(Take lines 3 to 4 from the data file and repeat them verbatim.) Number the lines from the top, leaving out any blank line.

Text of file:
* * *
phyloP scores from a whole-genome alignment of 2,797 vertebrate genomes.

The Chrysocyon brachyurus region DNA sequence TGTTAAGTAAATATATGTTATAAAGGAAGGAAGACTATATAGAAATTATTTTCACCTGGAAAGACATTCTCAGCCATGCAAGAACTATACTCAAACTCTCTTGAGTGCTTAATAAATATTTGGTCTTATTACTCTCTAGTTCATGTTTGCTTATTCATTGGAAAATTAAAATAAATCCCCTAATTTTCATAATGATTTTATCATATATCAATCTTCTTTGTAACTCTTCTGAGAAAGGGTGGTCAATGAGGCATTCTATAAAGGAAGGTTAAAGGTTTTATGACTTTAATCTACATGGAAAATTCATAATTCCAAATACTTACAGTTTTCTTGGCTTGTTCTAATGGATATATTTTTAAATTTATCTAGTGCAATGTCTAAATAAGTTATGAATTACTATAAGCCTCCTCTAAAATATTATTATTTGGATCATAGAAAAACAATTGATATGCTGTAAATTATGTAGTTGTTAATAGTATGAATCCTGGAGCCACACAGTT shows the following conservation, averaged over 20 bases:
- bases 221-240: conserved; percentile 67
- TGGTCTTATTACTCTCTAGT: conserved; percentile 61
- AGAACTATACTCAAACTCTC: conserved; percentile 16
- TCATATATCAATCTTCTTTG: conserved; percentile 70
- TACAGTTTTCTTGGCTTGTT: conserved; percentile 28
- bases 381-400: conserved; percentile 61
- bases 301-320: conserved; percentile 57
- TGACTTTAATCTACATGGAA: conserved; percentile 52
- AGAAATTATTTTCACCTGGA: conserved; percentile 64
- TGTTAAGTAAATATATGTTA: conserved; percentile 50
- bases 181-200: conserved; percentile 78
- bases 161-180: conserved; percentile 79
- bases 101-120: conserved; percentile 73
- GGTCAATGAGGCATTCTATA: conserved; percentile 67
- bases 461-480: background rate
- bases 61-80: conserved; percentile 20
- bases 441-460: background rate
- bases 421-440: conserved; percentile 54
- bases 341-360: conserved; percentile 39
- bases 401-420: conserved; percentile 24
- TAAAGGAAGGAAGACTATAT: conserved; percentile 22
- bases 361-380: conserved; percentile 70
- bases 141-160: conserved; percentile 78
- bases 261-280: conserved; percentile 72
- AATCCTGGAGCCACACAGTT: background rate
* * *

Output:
- bases 221-240: conserved; percentile 67
- TGGTCTTATTACTCTCTAGT: conserved; percentile 61